Quality of Life Research

, Volume 23, Issue 5, pp 1505–1513 | Cite as

Framework to assess the effects of using patient-reported outcome measures in chronic care management

  • Maria-Jose SantanaEmail author
  • David Feeny



The inclusion of patient-reported outcome measures (PROMs) in the routine clinical care of chronically ill patients has the potential to add valuable information about the impact of the disease and its treatment and promotes effective patient self-management in which patients become more active participants in their own care. PROMs provide clinicians with timely information on patients’ symptoms as well as functional and emotional status. PROMs are a useful tool for enhancing patient–clinician communication.


We develop a conceptual framework describing the potential effects of the use of PROMs in chronic care management. The framework summarizes insights from the methods for evaluating the clinical effectiveness and methods for the health technology assessment of diagnostic technologies and results from the relevant studies.


The framework describes potential effects, from proximal to distal, including communication (patient–clinician, patient–relative, clinician–clinician, and clinician–relative), engaging patients in shared clinical decision making, patient management (clinician management and patient self-management), and patient outcomes. Important potential effects also include enhancement in patient activation as well as improvements in clinician and patient satisfaction, and patient adherence to recommended treatment. Previous frameworks have described patient–physician communication, patient satisfaction, and health outcomes. Our framework adds unique domains, including patient engagement, patient activation, shared clinical decision making, and patient self-management.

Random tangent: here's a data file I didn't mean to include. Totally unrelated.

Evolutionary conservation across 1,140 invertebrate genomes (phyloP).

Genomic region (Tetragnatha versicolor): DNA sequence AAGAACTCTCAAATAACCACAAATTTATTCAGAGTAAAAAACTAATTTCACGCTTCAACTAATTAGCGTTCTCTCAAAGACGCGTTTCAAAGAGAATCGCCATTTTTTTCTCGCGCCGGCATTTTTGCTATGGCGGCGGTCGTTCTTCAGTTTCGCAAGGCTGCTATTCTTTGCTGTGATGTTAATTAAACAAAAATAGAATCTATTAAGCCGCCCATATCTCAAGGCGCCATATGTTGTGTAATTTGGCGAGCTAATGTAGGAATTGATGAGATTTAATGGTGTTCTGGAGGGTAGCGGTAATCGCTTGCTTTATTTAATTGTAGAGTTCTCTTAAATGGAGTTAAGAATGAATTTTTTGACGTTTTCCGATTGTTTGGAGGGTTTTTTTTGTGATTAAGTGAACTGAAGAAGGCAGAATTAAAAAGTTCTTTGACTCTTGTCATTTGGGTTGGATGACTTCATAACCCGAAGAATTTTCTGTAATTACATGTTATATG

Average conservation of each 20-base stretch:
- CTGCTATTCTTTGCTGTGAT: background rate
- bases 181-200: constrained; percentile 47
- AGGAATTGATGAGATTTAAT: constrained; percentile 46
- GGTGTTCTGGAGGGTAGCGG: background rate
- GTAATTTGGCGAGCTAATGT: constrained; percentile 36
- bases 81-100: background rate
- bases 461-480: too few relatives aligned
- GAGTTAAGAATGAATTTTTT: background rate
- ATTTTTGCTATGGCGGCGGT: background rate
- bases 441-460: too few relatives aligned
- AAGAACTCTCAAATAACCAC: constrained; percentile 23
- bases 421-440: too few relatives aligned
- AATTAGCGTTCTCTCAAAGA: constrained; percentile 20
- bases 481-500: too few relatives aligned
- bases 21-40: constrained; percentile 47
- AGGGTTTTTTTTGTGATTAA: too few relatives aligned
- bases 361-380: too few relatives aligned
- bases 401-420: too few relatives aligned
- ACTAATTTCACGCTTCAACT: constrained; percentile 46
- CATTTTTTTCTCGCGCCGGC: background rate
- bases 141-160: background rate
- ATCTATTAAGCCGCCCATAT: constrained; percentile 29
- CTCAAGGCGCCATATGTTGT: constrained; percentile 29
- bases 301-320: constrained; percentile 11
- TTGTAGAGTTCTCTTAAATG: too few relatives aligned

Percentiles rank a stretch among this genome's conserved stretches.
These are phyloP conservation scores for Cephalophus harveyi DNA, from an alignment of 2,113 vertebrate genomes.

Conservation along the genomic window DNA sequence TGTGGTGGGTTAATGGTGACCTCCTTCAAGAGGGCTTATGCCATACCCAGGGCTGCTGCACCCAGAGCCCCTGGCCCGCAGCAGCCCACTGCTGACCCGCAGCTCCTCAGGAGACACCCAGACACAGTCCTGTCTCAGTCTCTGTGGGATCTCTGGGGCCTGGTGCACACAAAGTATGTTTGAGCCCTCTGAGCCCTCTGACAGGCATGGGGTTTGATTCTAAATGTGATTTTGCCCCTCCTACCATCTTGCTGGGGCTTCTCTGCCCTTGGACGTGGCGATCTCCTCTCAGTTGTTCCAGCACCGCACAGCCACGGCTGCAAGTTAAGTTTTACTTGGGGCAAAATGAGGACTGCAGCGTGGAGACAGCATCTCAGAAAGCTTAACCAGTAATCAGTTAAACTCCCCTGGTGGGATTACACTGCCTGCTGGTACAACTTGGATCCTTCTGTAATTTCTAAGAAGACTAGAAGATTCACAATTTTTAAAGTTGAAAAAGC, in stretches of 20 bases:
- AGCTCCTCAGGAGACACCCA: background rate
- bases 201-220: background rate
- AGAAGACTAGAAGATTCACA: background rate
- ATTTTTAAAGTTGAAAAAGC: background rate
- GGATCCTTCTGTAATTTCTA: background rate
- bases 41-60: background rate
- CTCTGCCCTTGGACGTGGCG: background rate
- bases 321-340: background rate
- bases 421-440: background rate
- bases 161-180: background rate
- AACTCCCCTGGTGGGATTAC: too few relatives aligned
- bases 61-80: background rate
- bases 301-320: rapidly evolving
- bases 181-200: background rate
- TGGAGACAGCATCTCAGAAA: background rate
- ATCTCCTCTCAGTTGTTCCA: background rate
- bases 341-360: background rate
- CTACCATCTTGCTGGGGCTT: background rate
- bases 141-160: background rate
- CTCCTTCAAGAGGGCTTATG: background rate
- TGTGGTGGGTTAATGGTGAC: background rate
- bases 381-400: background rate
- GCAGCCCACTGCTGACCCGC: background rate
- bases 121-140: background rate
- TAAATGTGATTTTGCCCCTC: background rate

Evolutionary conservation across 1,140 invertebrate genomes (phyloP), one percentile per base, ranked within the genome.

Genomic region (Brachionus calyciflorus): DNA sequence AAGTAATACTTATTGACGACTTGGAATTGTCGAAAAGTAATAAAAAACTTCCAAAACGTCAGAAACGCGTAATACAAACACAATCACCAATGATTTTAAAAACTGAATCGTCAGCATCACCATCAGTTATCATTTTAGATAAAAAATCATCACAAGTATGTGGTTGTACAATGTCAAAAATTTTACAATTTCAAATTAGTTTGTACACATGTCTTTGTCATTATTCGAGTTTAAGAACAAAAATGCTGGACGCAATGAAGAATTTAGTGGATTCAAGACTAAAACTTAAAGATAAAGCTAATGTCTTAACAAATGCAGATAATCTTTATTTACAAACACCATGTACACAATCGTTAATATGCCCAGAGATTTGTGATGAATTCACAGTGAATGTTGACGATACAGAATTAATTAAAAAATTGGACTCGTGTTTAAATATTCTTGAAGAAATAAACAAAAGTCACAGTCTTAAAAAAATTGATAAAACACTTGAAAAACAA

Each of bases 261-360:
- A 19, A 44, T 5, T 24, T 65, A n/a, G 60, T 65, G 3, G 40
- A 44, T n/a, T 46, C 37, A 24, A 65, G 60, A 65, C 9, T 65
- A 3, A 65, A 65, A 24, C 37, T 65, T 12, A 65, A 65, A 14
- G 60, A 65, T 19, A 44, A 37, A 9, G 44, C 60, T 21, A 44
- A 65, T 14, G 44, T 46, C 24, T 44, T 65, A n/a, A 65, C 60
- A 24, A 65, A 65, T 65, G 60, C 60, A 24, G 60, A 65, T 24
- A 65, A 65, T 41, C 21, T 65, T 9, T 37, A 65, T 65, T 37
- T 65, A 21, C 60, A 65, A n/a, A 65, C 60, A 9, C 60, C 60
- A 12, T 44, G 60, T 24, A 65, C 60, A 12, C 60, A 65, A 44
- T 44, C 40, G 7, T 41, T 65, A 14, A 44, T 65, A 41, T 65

The framework can be used as a tool to guide the development of interventions to improve chronic care management through the use of PROMs.


Patient-reported measures Chronic care management Patient–clinician communication Patient engagement Patient self-management Share decision making Patient outcomes 



The authors would like to thank the valuable contributions from three anonymous reviewers.


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Copyright information

© Springer Science+Business Media Dordrecht 2013

Authors and Affiliations

  1. 1.W21C Research and Innovation Centre, Faculty of MedicineUniversity of CalgaryCalgaryCanada
  2. 2.Lung Transplant Program, University of Alberta HospitalUniversity of AlbertaEdmontonCanada
  3. 3.University of AlbertaEdmontonCanada

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